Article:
Monumental Ignorance — Dumbing Down America
At UVA, moronic identity politics takes precedent over knowledge and truth.
“A popular Government, without popular information, or the means of acquiring it, is but a Prologue to a Farce or a Tragedy; or, perhaps both. Knowledge will forever govern ignorance: And a people who mean to be their own Governors, must arm themselves with the power which knowledge gives.” —James Madison (1822)
In 2015, CNN published an analytical assessment by Dr. Stuart Manning, chairman of Cornell University’s Department of Classics. Manning’s report condemned Islamo-Fascists for destroying historic monuments in Iraq in order that history not impede its political objectives.
In that report, Manning noted, “Confucius said, ‘Study the past if you would define the future.’ ISIS, like so many iconoclastic extremist groups through history, seeks to destroy the record of the past. … The spectacle would be ridiculous and pathetic if it were not so tragic. [These acts of destruction] are brutal assaults on our collective human memory [and] dishonest and hypocritical.” Manning concludes, “Providing educational opportunities and empowering communities to learn more about their cultures and histories, and those of others, is one of the best ways to eradicate destructive hatred and violence.”
While the recorded history of Mesopotamia long predates the recorded history of North America, archeologists and historians have pieced together some of the inhabitant record of this continent over the last 1,000 years. Of course, we have very detailed history records of the continent since its colonization by Europeans, and those records are even more detailed since the founding of our nation.
Our nation’s relatively brief 241-year history is rich in both glory and tragedy, a mosaic of events that sprang from the spark of American Liberty in 1776 and have resulted in the most exceptional expression of republican government in world history.
But in recent months, there has been an aggressive campaign by a consortium of groups comprising the so-called “antifa movement” — self-proclaimed “anti-fascist” fascists in collusion with the Democrat Party — to eradicate important chapters of our nation’s history.
The most recent and violent episode of that eradication effort was a confrontation in historic Charlottesville, Virginia, where antifa v. alt-right factions clashed. That confrontation was the direct result of Democrats’ favorite political playbook strategy: fomenting disunity to rally dependent constituencies.
The roots of the Charlottesville conflict began a year earlier when some of the University of Virginia’s privileged students registered their objection to the school’s founder, Thomas Jefferson. According to the snowflakes, “We would like for our administration to understand that although some members of this community may have come to this university because of Thomas Jefferson’s legacy, others of us came here in spite of it.” (Here I would note that nobody was or is holding any students captive at UVA.)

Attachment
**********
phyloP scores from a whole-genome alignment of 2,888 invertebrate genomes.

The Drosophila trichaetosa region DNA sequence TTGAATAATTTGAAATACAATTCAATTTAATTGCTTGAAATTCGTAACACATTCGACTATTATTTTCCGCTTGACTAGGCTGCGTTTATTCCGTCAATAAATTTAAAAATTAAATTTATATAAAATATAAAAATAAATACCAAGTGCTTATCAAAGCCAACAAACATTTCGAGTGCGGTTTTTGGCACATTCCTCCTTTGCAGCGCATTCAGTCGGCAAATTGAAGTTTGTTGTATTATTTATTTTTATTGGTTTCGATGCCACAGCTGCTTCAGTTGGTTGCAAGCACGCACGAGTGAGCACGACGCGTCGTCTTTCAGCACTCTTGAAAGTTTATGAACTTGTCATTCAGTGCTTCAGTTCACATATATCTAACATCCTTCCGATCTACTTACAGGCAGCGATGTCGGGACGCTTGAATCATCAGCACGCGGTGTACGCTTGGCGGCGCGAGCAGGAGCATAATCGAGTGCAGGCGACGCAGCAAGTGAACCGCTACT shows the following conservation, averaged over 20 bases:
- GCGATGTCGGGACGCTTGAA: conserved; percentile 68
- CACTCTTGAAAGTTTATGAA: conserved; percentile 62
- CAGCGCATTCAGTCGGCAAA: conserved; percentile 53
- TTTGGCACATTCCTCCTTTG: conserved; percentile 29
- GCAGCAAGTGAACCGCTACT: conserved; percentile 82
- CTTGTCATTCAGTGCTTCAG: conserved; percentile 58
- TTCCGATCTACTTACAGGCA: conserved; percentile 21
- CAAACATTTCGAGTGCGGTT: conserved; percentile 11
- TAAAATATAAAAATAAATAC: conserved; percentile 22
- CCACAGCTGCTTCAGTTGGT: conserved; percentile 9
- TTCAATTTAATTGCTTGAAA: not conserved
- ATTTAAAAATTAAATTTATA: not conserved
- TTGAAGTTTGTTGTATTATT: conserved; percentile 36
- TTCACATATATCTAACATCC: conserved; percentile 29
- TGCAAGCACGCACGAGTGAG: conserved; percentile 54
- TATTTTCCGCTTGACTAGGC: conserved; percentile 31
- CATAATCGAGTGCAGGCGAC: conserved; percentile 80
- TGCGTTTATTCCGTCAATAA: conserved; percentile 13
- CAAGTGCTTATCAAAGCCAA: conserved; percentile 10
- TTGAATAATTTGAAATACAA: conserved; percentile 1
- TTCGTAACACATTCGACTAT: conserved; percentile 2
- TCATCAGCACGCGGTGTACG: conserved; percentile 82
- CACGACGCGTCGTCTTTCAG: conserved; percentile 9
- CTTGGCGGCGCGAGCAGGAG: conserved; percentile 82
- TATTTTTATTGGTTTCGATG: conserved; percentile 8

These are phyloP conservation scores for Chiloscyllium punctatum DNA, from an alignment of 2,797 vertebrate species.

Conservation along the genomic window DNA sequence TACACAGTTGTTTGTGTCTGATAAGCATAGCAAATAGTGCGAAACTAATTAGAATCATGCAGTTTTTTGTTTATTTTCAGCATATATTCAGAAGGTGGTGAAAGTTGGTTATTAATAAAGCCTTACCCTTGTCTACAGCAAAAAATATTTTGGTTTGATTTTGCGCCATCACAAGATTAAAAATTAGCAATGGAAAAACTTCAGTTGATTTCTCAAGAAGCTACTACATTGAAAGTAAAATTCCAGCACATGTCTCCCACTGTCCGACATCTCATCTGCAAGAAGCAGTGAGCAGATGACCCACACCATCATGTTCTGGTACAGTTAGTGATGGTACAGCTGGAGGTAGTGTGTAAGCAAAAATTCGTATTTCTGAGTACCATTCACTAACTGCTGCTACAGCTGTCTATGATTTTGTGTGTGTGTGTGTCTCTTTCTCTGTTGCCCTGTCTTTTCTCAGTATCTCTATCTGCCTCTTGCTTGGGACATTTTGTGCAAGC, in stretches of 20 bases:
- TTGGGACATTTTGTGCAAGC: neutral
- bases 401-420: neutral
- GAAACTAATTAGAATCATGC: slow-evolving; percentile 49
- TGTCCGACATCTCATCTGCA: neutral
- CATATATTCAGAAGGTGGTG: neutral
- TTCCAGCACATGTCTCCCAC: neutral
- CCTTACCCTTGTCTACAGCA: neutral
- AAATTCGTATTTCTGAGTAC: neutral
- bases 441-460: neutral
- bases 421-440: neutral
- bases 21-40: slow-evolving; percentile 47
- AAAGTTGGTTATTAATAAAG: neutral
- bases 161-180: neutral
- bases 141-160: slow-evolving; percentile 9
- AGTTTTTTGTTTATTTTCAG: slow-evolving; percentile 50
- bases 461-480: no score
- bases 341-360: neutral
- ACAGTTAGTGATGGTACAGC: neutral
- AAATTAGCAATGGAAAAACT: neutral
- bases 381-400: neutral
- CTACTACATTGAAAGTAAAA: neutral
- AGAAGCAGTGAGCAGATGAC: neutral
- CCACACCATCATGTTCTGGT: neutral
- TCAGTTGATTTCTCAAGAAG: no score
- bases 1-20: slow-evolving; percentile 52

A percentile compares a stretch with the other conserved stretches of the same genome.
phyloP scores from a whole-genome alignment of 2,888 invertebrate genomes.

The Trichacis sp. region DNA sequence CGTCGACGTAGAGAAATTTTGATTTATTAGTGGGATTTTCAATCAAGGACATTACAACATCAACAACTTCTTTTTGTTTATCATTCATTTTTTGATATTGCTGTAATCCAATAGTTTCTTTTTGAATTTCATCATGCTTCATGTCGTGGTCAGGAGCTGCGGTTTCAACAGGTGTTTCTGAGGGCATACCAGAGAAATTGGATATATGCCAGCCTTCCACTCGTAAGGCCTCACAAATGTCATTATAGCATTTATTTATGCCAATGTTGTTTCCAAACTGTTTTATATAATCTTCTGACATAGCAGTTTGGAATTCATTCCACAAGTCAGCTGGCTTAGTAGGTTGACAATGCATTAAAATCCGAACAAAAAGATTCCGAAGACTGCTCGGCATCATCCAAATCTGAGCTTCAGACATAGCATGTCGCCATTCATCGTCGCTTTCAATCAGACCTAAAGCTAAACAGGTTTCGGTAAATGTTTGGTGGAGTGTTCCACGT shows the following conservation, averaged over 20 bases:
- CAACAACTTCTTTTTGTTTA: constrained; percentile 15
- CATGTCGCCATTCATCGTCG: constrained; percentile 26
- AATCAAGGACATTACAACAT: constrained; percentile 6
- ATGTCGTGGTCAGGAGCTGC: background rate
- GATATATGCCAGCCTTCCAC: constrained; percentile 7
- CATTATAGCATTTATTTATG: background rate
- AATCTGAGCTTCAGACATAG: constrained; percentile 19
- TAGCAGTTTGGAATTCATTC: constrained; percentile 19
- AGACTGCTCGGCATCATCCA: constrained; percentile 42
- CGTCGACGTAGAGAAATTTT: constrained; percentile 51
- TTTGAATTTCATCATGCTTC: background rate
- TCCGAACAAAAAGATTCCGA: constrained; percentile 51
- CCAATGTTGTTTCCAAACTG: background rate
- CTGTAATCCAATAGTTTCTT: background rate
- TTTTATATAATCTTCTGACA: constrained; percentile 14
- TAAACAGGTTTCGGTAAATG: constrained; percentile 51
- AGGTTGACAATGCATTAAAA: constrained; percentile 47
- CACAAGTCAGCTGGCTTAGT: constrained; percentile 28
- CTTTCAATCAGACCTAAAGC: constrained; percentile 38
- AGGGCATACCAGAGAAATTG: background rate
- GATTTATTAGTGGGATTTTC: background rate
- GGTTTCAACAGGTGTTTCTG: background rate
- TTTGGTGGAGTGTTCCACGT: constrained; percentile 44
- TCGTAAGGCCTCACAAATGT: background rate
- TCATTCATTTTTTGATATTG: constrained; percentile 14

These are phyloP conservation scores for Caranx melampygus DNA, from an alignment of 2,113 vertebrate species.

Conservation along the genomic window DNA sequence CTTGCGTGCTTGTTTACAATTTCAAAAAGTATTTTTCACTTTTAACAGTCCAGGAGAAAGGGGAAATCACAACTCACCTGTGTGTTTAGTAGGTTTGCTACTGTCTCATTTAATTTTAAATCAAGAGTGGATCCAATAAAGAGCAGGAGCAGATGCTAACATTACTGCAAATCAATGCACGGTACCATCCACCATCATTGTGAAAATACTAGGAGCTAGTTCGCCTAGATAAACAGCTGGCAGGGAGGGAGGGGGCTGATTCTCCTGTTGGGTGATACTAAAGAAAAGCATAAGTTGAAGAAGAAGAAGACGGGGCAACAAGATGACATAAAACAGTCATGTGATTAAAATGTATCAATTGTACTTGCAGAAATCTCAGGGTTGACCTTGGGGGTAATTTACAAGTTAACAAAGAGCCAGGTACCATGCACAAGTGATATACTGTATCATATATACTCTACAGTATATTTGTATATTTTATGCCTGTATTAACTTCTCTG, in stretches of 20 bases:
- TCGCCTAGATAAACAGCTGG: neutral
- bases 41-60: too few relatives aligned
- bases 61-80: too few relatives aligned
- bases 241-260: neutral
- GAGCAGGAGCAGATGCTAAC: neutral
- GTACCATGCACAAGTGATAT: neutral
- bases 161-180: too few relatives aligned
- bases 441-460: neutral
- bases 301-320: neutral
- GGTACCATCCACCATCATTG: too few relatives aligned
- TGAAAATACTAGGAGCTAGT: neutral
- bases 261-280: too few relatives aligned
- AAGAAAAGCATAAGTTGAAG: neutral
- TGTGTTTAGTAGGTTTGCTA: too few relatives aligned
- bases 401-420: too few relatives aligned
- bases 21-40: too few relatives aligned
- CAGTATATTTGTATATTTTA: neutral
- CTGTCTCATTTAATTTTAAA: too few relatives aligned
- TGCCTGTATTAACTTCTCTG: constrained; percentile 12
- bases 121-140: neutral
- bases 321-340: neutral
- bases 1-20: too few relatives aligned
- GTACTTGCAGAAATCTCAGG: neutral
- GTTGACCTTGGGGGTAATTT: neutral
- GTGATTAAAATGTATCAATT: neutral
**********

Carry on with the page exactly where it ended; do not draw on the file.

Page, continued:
Although other campus cultural eradication protests around the nation were festering, the UVA exercise had yet to gain much traction.
So Charlottesville’s mayor, Mike Signer (driven by BIG political aspirations), and his uber-leftist city council voted to remove a historic statue of Robert E. Lee, just as local Democrats had done in a purge a month earlier in Louisiana.
Signer calculated that his council’s measure would stir up the race-bait pot at UVA, and with the help of the Demo/MSM propaganda machine and its hate hustlers. Indeed it did. The war on statues thus masqueraded as a fight against evil and boiled over in that quaint town.
Since the Charlottesville riots, junior Bolshevik brigades elsewhere have targeted other historical icons for erasure, including Christopher Columbus and even Francis Scott Key, suggesting that our National Anthem has ties to racists — which it most assuredly does not.
UVA appears unwilling to cede its status as ground zero for the social and cultural fascists.
Last week, student protesters desecrated and shrouded Jefferson’s statue at the University Rotunda.
But in the latest chapter of this grotesque absurdity, returning again to whitewash the university’s historical connection to our nation’s Civil War, the student malcontents succeeded in forcing a vote by its cowardly Board of Visitors to remove bronze tablets on the Rotunda that bear the names of UVA alumni who fought and died during the War Between the States.
Perhaps they should just raze the entire campus and go home.
(For the record, what these angry adolescents of all ages across the nation have most in common is not a hatred of our nation’s core principles and values. What they hate most, what they most loathe, is themselves. But that is a subject for a future “Pathology of the Left” column, one that will focus on their captivity in a suspended state of arrested emotional development.)